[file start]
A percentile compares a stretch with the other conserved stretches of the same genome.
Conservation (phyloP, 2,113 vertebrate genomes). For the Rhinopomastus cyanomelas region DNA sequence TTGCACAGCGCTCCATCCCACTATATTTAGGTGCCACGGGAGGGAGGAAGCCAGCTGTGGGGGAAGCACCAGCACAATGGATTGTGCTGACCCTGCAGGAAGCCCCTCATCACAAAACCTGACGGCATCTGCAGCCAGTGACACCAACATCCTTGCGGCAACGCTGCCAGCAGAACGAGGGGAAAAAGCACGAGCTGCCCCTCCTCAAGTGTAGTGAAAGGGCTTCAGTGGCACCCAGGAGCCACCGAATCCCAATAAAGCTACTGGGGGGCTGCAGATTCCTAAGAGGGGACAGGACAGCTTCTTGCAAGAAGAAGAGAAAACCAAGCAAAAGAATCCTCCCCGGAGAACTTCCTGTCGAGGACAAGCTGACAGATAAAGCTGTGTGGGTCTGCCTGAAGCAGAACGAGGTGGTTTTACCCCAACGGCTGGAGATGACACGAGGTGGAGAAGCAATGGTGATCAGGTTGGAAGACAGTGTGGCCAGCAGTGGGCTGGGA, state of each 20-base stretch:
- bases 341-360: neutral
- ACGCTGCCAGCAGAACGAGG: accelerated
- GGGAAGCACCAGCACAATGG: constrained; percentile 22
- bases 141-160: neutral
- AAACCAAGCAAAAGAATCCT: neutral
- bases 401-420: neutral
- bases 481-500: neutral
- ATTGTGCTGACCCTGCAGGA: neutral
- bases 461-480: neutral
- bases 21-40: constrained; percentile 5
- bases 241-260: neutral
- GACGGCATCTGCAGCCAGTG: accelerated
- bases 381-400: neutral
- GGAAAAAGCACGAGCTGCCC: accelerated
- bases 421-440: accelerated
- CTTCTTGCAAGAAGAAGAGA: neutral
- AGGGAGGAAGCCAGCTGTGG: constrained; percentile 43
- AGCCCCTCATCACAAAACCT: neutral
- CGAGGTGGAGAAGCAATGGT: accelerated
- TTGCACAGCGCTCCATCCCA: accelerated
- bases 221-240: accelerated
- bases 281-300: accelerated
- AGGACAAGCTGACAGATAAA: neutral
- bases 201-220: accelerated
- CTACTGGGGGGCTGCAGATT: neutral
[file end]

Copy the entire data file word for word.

A percentile compares a stretch with the other conserved stretches of the same genome.
Conservation (phyloP, 2,113 vertebrate genomes). For the Rhinopomastus cyanomelas region DNA sequence TTGCACAGCGCTCCATCCCACTATATTTAGGTGCCACGGGAGGGAGGAAGCCAGCTGTGGGGGAAGCACCAGCACAATGGATTGTGCTGACCCTGCAGGAAGCCCCTCATCACAAAACCTGACGGCATCTGCAGCCAGTGACACCAACATCCTTGCGGCAACGCTGCCAGCAGAACGAGGGGAAAAAGCACGAGCTGCCCCTCCTCAAGTGTAGTGAAAGGGCTTCAGTGGCACCCAGGAGCCACCGAATCCCAATAAAGCTACTGGGGGGCTGCAGATTCCTAAGAGGGGACAGGACAGCTTCTTGCAAGAAGAAGAGAAAACCAAGCAAAAGAATCCTCCCCGGAGAACTTCCTGTCGAGGACAAGCTGACAGATAAAGCTGTGTGGGTCTGCCTGAAGCAGAACGAGGTGGTTTTACCCCAACGGCTGGAGATGACACGAGGTGGAGAAGCAATGGTGATCAGGTTGGAAGACAGTGTGGCCAGCAGTGGGCTGGGA, state of each 20-base stretch:
- bases 341-360: neutral
- ACGCTGCCAGCAGAACGAGG: accelerated
- GGGAAGCACCAGCACAATGG: constrained; percentile 22
- bases 141-160: neutral
- AAACCAAGCAAAAGAATCCT: neutral
- bases 401-420: neutral
- bases 481-500: neutral
- ATTGTGCTGACCCTGCAGGA: neutral
- bases 461-480: neutral
- bases 21-40: constrained; percentile 5
- bases 241-260: neutral
- GACGGCATCTGCAGCCAGTG: accelerated
- bases 381-400: neutral
- GGAAAAAGCACGAGCTGCCC: accelerated
- bases 421-440: accelerated
- CTTCTTGCAAGAAGAAGAGA: neutral
- AGGGAGGAAGCCAGCTGTGG: constrained; percentile 43
- AGCCCCTCATCACAAAACCT: neutral
- CGAGGTGGAGAAGCAATGGT: accelerated
- TTGCACAGCGCTCCATCCCA: accelerated
- bases 221-240: accelerated
- bases 281-300: accelerated
- AGGACAAGCTGACAGATAAA: neutral
- bases 201-220: accelerated
- CTACTGGGGGGCTGCAGATT: neutral